My Grandfather bought a one-room fishing shack deep down in the heart of Eastern Tennessee not long after coming home from the war. He'd disappear down there sometimes, sometimes in the winter and sometimes in the spring. He'd hole up, stay up pacing the floors all night long and deep into the morning. Smoke his Chesterfields, drink his whiskey all night long, never set a foot outside at all. He'd come back home to Lexington a week or so later, contrite as could be and ten pounds lighter, a fresh bloom of broken capillaries running red across his cheeks.
When he died nobody touched the place. They boarded it up and they farmed it out and they burned all the maps. My father, my uncles, nobody wanted anything to do with it. Bad memories and worse dreams. Eventually the State of Tennessee reclaimed the place on back taxes, held the place in escrow. My wife and two sons bought it back from the state and they gave it back to me as a present. We drove down, I stepped inside, my knees were shaking.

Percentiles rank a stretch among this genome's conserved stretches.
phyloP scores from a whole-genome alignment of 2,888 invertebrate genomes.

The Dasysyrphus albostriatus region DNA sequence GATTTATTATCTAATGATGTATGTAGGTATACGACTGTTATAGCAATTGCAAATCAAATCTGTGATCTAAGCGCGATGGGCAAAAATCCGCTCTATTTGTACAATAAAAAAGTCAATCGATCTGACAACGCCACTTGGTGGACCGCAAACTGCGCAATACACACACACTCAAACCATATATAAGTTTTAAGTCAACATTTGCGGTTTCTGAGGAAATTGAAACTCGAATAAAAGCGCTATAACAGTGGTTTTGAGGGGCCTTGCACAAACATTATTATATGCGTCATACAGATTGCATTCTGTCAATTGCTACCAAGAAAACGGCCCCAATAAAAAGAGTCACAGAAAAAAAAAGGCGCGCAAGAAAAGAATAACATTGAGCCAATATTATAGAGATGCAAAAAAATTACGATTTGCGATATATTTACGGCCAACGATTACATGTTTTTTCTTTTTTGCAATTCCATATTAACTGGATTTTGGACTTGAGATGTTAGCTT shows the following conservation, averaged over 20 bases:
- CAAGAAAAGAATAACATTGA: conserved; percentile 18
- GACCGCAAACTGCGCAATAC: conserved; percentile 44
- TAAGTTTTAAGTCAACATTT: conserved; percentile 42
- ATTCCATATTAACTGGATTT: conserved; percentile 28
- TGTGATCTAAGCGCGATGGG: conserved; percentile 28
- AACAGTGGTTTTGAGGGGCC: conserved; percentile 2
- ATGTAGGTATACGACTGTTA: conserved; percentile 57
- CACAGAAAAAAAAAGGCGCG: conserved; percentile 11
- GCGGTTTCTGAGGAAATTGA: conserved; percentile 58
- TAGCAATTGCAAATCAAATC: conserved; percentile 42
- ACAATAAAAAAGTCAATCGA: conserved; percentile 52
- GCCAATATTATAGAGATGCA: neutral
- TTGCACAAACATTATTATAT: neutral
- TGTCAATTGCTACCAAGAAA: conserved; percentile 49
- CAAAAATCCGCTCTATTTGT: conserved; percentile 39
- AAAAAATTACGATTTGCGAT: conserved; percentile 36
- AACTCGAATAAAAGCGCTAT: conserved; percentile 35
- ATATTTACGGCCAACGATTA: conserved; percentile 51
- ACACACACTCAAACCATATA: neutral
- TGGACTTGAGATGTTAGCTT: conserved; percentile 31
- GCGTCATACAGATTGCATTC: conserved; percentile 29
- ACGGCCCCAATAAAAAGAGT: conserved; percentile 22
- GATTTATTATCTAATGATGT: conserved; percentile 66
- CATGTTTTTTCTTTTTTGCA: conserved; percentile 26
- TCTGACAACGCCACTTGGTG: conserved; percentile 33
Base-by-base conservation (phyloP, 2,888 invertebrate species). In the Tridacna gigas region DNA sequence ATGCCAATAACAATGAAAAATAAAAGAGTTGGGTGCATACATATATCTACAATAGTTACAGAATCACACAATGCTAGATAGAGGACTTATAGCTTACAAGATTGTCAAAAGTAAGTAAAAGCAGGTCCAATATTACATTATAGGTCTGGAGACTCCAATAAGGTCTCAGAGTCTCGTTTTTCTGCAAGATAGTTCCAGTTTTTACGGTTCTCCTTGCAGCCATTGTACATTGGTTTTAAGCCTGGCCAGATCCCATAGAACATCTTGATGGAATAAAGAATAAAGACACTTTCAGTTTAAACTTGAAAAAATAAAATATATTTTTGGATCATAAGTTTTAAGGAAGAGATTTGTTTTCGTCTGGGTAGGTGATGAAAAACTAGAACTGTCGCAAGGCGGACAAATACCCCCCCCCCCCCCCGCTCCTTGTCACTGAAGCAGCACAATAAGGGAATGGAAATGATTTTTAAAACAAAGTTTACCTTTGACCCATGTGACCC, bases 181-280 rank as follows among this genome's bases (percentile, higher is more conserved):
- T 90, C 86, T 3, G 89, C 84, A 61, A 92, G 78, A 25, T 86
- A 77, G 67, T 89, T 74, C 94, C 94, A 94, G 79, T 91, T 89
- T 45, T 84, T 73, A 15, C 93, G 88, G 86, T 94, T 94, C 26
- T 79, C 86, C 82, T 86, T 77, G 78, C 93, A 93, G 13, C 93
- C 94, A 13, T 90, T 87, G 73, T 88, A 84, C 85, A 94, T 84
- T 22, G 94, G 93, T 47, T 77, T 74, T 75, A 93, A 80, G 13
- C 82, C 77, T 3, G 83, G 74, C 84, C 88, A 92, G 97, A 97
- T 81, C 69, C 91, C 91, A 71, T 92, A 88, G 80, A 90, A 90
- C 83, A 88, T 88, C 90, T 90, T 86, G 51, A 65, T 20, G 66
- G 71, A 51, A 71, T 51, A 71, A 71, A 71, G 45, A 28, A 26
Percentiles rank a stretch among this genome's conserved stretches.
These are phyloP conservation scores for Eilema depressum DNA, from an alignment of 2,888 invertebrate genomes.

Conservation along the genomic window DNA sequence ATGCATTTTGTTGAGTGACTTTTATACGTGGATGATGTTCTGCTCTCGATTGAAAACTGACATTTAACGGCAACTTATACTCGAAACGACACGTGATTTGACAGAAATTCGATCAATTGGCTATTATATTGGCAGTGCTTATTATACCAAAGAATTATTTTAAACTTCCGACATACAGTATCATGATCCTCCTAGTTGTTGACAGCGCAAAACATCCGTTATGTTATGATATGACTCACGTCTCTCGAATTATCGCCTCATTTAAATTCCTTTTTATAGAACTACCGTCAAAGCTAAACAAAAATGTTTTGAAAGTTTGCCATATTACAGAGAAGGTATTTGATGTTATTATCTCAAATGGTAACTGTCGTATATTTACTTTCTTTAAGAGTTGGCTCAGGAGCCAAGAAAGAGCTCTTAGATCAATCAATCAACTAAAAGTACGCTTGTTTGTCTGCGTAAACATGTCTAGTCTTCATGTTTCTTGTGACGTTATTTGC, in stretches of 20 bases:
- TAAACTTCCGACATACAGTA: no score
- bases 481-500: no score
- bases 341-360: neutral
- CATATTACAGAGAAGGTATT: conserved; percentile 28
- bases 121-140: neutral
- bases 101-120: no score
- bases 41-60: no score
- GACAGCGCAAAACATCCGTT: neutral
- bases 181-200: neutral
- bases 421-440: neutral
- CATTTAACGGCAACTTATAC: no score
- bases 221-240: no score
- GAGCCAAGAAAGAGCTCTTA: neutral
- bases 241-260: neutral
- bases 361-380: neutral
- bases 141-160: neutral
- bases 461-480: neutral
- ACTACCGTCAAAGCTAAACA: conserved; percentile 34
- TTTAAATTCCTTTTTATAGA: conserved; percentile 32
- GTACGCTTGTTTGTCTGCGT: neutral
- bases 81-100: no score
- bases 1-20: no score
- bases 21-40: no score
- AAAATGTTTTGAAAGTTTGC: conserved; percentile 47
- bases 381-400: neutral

10 cent Veteran's Day American flags and paper devil's masks, dog tags hanging from a string. Postcards from Texas and California, the alligator farm in St. Augustine. A jar full of pennies and a jar full of rocks. A rocking chair and an old floral-patterned sofa he must've used as a bed. I stand on the bare wood floor of the shack and I catalogue this stuff obsessively. Empty coke bottles all in a row and Ira Louvin's smiling face. Pocket knives and arrow heads. An unopened case of Dickel. Ball jars, tobacco tins, a butterfly in a small black frame. Election poster from 1954, John Cline County Sheriff.
I step outside and look at my rented car, two boys sleeping in the back seat and engine still ticking over in the heat. I close my eyes and listened to the burble of the McMinn River down below. Down below and far away.